You may think you’re doing nothing at night, but to your brain, sleep means finally having some spare time to take stock of the day’s events. Freed from the distractions of recording new experiences, a deeply sleeping brain can organize and strengthen memories, especially emotional ones.
For Katherina Hauner, a neuroscientist at Northwestern University Feinberg School of Medicine in Chicago who studies fear, that makes sleep a fascinating frontier. Hauner’s latest research, just published in Nature Neuroscience, explores the connections between fear, memory, and sleep.
Walk me through your study in layman’s terms.
The subjects were all healthy adults. While awake, they looked at pictures of faces with neutral expressions and learned to associate these with a mild electric shock, so that eventually these face pictures elicited a fear response in the brain. This is called fear conditioning. …
Just to clarify, these were not painful shocks! They were simply startling, like you might get from opening a car door.
And we included an additional stimulus during this fear conditioning: smell. Each face was associated with a neutral smell, like mint or lemon, so both the faces and the smells became associated with the fear response.
Then, when subjects were asleep, we exposed them continuously to one of the smells again—one smell per person, chosen at random. The idea was to initiate the process of fear extinction. …
When a feared stimulus is presented again and again until the fear response decreases. It’s the principle behind exposure therapy. Obviously it’s much easier if that feared stimulus isn’t actually threatening. My most recent research, before this, was about how the brain changes after a patient has been successfully treated for a spider phobia using exposure therapy.
How does exposure therapy work? People just look at a lot of spiders and get over their fear?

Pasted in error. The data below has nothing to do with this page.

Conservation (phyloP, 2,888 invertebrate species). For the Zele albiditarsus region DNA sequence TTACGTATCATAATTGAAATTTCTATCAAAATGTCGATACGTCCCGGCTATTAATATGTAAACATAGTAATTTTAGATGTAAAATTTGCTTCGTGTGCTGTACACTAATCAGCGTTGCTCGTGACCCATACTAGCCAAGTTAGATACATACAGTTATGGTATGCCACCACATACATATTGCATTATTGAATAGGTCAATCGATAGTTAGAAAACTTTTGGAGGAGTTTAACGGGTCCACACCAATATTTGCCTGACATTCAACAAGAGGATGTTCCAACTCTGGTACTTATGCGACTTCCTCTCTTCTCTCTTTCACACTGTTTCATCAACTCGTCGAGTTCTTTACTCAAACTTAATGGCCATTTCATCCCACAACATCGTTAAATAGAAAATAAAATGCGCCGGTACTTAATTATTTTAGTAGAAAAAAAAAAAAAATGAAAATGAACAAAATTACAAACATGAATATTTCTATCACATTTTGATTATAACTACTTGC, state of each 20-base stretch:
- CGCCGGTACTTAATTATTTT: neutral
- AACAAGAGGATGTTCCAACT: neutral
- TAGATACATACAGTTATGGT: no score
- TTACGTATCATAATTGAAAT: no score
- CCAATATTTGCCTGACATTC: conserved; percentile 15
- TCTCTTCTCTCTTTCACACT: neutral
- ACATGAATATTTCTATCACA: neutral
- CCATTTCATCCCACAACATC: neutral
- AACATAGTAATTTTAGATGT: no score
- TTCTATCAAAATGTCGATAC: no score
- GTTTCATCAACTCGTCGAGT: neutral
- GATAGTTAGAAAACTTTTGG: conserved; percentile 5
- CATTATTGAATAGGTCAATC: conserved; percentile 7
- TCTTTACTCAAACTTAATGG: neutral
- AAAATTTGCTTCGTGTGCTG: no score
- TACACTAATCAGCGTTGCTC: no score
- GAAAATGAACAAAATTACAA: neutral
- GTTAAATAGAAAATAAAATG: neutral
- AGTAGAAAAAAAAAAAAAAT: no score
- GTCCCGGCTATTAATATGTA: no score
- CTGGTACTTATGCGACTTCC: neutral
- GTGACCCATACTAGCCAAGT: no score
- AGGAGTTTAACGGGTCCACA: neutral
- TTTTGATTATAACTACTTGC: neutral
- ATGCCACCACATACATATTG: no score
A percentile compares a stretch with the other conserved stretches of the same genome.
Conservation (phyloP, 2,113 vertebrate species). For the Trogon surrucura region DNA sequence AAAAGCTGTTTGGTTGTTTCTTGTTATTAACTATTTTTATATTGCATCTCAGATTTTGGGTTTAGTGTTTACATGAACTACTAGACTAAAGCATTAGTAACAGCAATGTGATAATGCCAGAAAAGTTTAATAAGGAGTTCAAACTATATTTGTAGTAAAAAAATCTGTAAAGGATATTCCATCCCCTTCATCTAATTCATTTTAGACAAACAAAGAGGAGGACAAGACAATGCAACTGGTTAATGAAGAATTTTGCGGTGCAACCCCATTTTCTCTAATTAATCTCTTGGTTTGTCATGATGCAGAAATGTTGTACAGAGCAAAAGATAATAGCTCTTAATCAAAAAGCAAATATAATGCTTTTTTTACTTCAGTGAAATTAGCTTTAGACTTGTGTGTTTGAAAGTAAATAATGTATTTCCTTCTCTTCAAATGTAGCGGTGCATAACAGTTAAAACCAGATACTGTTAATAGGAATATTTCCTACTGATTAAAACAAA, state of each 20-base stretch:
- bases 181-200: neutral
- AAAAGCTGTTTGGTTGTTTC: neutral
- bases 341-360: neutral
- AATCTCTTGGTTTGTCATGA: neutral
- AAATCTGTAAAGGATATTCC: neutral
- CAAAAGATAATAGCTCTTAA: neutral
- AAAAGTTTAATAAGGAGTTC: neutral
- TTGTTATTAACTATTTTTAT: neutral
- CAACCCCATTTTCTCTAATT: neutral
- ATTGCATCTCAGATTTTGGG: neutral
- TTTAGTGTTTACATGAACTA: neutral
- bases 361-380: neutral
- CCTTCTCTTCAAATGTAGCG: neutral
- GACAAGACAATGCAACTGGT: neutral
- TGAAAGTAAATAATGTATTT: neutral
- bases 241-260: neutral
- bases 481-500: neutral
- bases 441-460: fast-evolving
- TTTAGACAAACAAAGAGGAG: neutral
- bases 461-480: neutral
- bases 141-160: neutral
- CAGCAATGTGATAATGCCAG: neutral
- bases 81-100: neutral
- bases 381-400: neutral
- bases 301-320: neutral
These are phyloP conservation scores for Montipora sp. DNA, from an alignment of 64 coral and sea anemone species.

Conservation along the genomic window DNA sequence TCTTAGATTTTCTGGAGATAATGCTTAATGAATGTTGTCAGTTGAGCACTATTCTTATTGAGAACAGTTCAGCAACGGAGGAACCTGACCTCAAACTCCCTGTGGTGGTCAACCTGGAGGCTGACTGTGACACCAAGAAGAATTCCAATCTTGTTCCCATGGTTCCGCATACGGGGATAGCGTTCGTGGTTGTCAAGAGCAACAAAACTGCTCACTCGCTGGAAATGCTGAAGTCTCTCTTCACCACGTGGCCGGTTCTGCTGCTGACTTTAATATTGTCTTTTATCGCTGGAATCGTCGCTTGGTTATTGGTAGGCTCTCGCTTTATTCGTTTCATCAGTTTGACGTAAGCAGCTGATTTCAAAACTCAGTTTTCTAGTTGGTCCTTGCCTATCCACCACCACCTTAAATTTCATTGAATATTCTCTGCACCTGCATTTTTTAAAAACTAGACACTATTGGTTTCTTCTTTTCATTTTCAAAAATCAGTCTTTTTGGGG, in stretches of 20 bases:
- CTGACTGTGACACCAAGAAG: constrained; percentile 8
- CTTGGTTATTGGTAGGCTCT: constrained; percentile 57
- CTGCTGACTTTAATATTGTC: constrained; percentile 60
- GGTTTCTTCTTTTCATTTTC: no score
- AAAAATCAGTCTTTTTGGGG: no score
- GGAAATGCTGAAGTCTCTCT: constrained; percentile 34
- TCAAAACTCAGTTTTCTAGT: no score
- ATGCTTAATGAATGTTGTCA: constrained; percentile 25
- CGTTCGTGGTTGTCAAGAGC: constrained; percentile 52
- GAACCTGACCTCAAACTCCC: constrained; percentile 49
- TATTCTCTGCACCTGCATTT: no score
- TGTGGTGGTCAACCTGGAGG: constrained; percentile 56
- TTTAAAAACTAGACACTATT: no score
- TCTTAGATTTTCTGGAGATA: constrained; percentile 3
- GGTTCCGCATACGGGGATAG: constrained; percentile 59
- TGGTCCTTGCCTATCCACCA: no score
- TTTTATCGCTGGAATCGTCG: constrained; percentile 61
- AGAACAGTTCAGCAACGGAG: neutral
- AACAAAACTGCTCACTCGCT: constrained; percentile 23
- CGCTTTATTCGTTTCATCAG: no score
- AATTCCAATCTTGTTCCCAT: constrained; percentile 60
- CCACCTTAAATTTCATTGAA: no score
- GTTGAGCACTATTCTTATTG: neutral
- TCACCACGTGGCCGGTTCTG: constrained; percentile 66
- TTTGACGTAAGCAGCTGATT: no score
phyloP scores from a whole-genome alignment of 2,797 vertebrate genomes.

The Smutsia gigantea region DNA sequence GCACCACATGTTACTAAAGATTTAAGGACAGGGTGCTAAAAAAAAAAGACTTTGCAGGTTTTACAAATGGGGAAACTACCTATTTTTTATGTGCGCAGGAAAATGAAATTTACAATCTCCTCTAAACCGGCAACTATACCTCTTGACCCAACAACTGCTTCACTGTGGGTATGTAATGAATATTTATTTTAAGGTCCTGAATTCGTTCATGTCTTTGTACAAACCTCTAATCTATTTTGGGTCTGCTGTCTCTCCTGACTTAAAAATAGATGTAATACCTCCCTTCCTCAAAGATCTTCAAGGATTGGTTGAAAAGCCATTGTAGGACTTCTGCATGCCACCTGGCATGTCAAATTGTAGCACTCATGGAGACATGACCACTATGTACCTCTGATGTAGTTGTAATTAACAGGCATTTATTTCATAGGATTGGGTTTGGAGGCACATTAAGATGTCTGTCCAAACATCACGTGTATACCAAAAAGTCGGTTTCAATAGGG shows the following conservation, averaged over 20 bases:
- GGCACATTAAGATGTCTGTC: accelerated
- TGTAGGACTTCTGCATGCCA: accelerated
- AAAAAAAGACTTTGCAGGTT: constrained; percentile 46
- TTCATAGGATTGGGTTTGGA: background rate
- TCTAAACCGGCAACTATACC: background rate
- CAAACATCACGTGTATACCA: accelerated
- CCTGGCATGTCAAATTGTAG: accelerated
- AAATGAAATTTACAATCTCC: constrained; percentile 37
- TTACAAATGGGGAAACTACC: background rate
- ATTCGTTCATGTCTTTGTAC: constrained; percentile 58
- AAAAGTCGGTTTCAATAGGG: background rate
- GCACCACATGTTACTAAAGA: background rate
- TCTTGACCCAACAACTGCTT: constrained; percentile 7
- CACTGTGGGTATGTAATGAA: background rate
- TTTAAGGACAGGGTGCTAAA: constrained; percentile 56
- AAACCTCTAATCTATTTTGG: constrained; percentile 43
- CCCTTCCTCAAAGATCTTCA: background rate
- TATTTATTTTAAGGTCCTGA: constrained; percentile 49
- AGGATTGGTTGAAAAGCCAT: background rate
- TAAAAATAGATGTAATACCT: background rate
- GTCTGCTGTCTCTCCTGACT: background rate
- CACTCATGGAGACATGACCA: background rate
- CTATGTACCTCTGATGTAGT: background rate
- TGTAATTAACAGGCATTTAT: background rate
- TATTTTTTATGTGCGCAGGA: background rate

It’s basically just slowly, slowly approaching the thing you’re afraid of, with a therapist who’s demonstrating each step before you do it. In the case of spiders, you learn to slowly move them around, and you learn that they’re predictable, controllable, and not out to get you. Unfortunately, I think most people are unaware that their lifelong phobias can be treated so effectively. And it’s quick! In that experiment, people with a lifelong terror of spiders were holding a tarantula in their hand within two hours. We saw immediate changes in the brain. And six months later, they still weren’t afraid. …
When the subjects awoke, we showed them all of the face pictures again, and measured their fear response from the amount of sweat on their skin. When they saw the target—the one face associated with the smell that they had experienced during sleep—their fear response was less than it had been before sleep. I should note that it was only a small decrease, though. If we’d asked people whether they felt less afraid, I don’t know if they would have said they noticed a difference.
We also used MRIs to look at changes in the brain. After the sleep manipulation, we noticed that when subjects viewed the target, there were decreased responses in the hippocampus, an area of the brain that deals with processing memories. There were also changes in patterns of activity in the amygdala, which is associated with fear. …
Experiments like this remind me of the movie Inception. Should we fear scientists manipulating people’s memories in their sleep?
I think the word “manipulate” has negative connotations involving deception, and that really couldn’t be further from what any researcher is interested in doing. The term “manipulation of memory” can be thought of as a purposeful change in memory, which can be good or even necessary. So maybe “enhance” is a better word.
It can apply to physical learning, too, not just emotional memories. Part of my paradigm was inspired by other research going on at Northwestern that used similar procedures to enhance memories during sleep, to help people remember how to play a sequence of notes on a piano.
Does it matter what stage of sleep people are in?
Yes, most memory consolidation seems to occur specifically during slow-wave sleep, otherwise known as deep sleep.
So, reversing the idea, does this mean that lack of deep sleep makes it harder to remember things?
Yes, if people are woken up during slow-wave sleep, their memory for something recently learned turns out to be not as good. Older people tend to have less slow-wave sleep, so there’s research being done to see if enhancing slow-wave sleep can improve memory. …
This might be a great tool to change your own fears, especially irrational ones.